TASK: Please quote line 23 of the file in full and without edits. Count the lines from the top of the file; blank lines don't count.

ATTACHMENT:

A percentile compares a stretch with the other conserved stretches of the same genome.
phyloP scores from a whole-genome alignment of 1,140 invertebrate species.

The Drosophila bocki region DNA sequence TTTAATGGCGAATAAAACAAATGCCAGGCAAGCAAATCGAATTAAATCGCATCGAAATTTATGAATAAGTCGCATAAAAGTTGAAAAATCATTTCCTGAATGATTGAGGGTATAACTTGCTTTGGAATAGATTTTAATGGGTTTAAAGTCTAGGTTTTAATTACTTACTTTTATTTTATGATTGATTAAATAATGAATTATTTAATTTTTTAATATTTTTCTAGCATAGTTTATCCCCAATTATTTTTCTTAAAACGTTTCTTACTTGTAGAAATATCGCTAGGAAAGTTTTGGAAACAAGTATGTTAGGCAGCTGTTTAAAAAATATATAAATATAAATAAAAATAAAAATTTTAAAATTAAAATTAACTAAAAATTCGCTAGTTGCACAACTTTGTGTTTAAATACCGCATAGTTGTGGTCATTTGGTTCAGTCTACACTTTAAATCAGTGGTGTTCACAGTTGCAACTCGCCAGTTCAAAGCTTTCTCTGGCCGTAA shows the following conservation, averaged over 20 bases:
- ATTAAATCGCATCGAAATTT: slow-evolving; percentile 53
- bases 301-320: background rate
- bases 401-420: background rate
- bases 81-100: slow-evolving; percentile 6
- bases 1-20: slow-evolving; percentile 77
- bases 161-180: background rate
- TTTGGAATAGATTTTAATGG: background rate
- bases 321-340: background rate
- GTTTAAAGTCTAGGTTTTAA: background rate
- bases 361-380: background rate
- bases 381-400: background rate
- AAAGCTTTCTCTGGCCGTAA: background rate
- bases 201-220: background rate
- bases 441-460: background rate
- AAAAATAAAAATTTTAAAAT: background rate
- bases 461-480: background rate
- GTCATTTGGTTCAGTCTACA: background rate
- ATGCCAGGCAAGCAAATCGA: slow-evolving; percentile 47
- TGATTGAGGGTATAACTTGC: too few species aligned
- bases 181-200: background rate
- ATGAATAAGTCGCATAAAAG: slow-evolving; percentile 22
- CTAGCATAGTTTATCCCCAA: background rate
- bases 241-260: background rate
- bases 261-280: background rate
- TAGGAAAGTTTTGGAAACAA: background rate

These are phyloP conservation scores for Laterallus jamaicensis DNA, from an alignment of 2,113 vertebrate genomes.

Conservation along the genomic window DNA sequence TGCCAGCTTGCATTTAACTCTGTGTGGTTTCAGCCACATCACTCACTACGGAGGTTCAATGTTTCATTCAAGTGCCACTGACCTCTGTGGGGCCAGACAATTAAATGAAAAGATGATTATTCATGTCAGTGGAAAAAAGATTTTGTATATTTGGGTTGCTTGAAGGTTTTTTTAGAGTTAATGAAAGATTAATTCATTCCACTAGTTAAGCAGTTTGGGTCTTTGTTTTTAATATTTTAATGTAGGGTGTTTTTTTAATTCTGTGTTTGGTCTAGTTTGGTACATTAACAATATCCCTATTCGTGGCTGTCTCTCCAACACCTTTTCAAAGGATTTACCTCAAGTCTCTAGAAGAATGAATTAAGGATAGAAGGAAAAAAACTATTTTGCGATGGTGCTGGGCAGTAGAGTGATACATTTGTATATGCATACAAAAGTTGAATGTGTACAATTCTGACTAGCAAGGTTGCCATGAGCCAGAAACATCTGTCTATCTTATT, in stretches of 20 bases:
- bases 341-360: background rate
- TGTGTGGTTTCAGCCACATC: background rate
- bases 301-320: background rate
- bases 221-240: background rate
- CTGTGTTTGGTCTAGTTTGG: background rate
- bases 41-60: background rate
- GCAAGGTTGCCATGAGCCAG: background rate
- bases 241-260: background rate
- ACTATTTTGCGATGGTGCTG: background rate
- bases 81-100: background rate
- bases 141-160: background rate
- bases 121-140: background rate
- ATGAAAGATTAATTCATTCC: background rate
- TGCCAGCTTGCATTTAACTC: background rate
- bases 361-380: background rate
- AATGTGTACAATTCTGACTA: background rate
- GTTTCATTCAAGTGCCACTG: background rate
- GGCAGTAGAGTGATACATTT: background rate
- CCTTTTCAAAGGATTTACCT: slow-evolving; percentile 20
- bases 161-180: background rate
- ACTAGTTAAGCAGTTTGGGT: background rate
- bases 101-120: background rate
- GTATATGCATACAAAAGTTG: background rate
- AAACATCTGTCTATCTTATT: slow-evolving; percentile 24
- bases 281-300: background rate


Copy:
- bases 181-200: background rate